“We are invisible”: The experiences of women in the criminal justice system

The Black Lives Matter campaign in the USA and UK has brought the abominable treatment of black men in the criminal justice system into focus. The View has conducted a survey in order to look at the injustices faced by minoritized women in contact with the criminal justice system.

The View Magazine has worked with charities, civil society actors, researchers and campaigners, to publish the findings of a survey in this report in order to highlight the experiences of BAME women who have experienced domestic abuse in the criminal justice system and been unfairly ignored. The View is a platform that brings the voices of women in the criminal justice system to the attention of wider society, in which they are otherwise silenced.

We are Invisible, published by The View Magazine highlights the high proportion of women from Black and minority ethnic backgrounds who experience domestic abuse and who enter the criminal justice system. However, services appear to be ignorant about the specific issues they experience and subject them to racism and discrimination. One example is the that the front page of Refuge’s website (17.6.2020) depicted only images of white women who have been killed by their partners, erasing women of colour’s experiences with domestic abuse. Intersectionality is not reflected in domestic abuse public campaigns. We are all complicit, by funding organisations that are erasing the significance of these women’s lives and deaths.

The survey which received over 300 responses, presents the results of 107 appropriate participants who had experienced domestic abuse and the criminal justice system. Questions include: did you have a pre-sentence report? Was domestic abuse/mental health/ substance abuse raised within it? Did the judge read it and was it taken into consideration? The report shows not only the yes / no answers, but also specific examples and case studies provided by some of the women who took part in the survey. Respondents were asked about their experiences of physical, sexual or mental abuse, both in prison and/or their wider community, who the perpetrators were and if they received support afterwards.

The report brings to our attention the fact that women are being ignored by services that are meant to help them, and that they have also been neglected by statistics recorded by mainstream organisations. The data recorded by these organisations is not accurate and minoritized women are not being protected by the safety net of services. Moreover, BAME led services have been disproportionately affected by funding cuts, falsely reported as a knock-on effect of austerity. This is an example of state oppression, or the abuse perpetrated by the state that is referenced in the report, describing how the state is complicit as white-led services are funded, fully aware that these services are not able to deal with trauma and transnational issues many minoritized women have to deal with.

This is evident in continued bad practise by Refuge, which has a multimillion-pound contract to run the 24/7 Domestic Abuse Helpline; while the number is available to prisoners, they cannot actually make use of it because the menu options are disabled on prison pin phone systems. This issue has been raised repeatedly by The View to Refuge and also to the Domestic Abuse Commissioner Designate Nicole Jacobs, but it appears that neither the State, its commissioner or the charity funded to provide such support actually care about women who are imprisoned. Access to the helpline for women prisoners is not a priority for those who claim to want to help all women, when in fact they could be accessing much-needed support while they are imprisoned.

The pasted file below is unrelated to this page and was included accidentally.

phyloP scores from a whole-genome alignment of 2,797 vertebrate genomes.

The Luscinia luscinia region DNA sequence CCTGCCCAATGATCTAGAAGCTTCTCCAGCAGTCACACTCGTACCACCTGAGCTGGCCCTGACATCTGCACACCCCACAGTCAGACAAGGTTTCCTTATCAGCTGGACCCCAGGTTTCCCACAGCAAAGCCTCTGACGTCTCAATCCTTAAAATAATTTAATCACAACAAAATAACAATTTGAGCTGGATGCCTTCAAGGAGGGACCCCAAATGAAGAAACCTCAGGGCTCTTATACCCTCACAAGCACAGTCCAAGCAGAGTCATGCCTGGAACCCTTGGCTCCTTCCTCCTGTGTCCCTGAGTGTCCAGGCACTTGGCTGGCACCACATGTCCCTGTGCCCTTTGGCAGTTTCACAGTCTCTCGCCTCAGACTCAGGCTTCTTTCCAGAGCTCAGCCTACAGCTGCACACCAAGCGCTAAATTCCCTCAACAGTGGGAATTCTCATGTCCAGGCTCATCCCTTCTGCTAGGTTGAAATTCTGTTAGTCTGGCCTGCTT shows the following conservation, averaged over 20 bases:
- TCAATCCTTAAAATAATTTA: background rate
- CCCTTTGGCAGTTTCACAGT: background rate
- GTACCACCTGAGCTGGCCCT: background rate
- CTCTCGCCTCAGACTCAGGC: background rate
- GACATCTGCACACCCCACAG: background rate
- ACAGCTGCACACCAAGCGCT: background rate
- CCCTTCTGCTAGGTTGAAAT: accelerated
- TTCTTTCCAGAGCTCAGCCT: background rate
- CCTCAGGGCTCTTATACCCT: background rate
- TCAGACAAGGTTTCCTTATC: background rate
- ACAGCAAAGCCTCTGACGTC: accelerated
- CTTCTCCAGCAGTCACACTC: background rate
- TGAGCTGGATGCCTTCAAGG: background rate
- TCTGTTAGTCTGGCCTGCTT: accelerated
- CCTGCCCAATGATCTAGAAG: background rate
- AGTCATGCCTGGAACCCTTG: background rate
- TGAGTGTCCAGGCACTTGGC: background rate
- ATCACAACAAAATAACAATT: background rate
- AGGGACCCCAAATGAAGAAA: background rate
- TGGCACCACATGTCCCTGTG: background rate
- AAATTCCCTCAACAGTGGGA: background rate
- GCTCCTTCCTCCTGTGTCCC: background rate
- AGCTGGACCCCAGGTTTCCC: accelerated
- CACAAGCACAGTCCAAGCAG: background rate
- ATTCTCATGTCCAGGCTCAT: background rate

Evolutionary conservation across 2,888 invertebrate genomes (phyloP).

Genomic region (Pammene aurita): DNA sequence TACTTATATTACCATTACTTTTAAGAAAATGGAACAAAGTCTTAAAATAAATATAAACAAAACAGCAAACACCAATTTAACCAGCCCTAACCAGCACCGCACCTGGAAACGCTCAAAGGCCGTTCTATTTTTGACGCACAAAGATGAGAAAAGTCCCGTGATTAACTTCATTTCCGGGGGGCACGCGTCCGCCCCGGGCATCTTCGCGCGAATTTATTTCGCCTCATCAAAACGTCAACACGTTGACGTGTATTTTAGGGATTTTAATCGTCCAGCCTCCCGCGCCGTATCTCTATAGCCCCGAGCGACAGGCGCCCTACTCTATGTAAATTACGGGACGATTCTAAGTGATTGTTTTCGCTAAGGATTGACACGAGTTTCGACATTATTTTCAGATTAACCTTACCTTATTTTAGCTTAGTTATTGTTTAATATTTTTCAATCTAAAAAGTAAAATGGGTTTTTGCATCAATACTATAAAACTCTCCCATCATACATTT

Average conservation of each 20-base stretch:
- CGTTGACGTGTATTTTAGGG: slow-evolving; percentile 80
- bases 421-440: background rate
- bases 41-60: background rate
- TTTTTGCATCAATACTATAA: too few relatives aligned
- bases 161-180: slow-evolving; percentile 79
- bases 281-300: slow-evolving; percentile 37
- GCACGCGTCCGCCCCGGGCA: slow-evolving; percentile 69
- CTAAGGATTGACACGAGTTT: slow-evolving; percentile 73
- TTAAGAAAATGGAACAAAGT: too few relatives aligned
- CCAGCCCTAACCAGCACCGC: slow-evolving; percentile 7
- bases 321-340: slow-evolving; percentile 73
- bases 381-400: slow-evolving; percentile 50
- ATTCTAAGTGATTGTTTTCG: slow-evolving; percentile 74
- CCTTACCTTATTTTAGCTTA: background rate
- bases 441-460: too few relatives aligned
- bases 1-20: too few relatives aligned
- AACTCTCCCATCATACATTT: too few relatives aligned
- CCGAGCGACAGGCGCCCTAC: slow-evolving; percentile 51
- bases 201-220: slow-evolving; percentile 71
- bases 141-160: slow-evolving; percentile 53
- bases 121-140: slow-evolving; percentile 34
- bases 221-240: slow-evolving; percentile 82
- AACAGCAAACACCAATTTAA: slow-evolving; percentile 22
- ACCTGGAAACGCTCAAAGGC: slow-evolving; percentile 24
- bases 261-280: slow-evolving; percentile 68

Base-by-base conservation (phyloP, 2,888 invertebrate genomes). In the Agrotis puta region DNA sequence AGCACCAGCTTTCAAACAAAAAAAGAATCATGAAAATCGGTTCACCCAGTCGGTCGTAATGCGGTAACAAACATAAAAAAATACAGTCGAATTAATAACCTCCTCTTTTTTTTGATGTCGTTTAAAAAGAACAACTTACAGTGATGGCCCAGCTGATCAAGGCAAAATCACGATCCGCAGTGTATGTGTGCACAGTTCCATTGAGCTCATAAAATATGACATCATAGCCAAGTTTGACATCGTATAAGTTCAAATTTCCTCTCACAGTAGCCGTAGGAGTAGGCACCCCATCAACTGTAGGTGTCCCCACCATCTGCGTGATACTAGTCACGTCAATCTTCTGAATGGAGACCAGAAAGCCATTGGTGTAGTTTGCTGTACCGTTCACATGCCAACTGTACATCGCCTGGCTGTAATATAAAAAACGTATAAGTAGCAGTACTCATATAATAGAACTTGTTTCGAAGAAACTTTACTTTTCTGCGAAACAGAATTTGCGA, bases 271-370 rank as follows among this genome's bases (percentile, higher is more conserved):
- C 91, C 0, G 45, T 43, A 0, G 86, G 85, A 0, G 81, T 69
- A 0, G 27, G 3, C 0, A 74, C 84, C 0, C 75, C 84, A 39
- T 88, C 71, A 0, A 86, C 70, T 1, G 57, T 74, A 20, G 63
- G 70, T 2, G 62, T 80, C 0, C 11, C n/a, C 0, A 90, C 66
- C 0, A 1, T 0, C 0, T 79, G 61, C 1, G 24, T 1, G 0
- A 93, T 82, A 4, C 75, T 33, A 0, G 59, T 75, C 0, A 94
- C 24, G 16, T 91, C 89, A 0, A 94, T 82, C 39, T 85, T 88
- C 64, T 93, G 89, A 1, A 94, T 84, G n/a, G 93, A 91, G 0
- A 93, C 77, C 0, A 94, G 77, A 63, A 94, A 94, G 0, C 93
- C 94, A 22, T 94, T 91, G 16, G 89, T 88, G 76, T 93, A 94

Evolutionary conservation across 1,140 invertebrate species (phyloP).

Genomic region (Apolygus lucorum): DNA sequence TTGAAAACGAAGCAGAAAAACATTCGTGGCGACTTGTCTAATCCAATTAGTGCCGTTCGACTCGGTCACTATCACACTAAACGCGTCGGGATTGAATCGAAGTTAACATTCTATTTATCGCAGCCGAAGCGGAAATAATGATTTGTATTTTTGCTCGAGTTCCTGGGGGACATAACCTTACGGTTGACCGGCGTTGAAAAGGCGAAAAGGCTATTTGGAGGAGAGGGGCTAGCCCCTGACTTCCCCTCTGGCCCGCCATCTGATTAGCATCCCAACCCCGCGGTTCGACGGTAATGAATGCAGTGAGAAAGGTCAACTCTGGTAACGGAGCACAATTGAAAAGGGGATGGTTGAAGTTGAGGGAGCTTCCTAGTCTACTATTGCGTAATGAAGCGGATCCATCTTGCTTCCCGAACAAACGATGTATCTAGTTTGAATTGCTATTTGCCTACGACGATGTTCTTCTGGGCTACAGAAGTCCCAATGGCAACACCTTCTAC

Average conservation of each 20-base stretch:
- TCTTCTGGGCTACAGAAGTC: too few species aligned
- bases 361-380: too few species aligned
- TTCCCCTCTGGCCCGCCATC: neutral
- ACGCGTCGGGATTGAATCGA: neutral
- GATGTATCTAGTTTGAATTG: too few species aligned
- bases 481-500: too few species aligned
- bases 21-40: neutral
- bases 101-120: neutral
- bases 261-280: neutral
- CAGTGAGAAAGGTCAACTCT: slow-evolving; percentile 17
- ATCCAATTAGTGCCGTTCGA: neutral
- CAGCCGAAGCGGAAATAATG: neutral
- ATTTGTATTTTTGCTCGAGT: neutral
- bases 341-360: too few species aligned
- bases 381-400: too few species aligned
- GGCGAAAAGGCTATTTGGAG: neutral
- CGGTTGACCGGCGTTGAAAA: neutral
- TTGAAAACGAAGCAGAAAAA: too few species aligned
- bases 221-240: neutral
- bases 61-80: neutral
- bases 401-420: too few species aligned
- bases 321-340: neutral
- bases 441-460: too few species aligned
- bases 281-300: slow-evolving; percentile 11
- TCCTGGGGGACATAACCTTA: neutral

The survey addressed many issues such as how black women are more likely to receive a prison sentence than their white counterparts. It also raises questions about why judges are so eager to commit non-violent women to custodial sentences. In order for women to have fairer justice solutions, we must defund the criminal justice solutions and encourage more community-based solutions. Currently, custodial sentences are not considered the last resort, as they should be, and 82% of women are still being given prison sentences for non-violent offences. We must question both our sentencing framework and wider society’s consent, if our first answer to a non-violent offence is to imprison someone, leading to stigma which ostracises and prevents access to services forever.

We must also consider the high prevalence of mental health issues faced by women, and in particular, women in prison. This can be caused by negative experiences during arrest, immediately after their arrest or during admission to prison; times in which women are especially vulnerable. During time in prison, legal proceedings can also have an impact on mental health such as court dates or parole hearings.

We must address the ways in which disbelief of women’s experiences and abuse is becoming normalised and has had wide ramifications for a woman’s psychological security. The report ends by holding accountable the industries and institutions in which change must begin, Ministry of Justice and Her Majesty’s Prison and Probation Service, the Crown Prosecution Service, the police and the Third Sector. It makes specific recommendations and will begin to petition parliamentarians and international oversight and OPCAT bodies to press for the changes required.

Download your copy of the report here.

This text was written by The View Magazine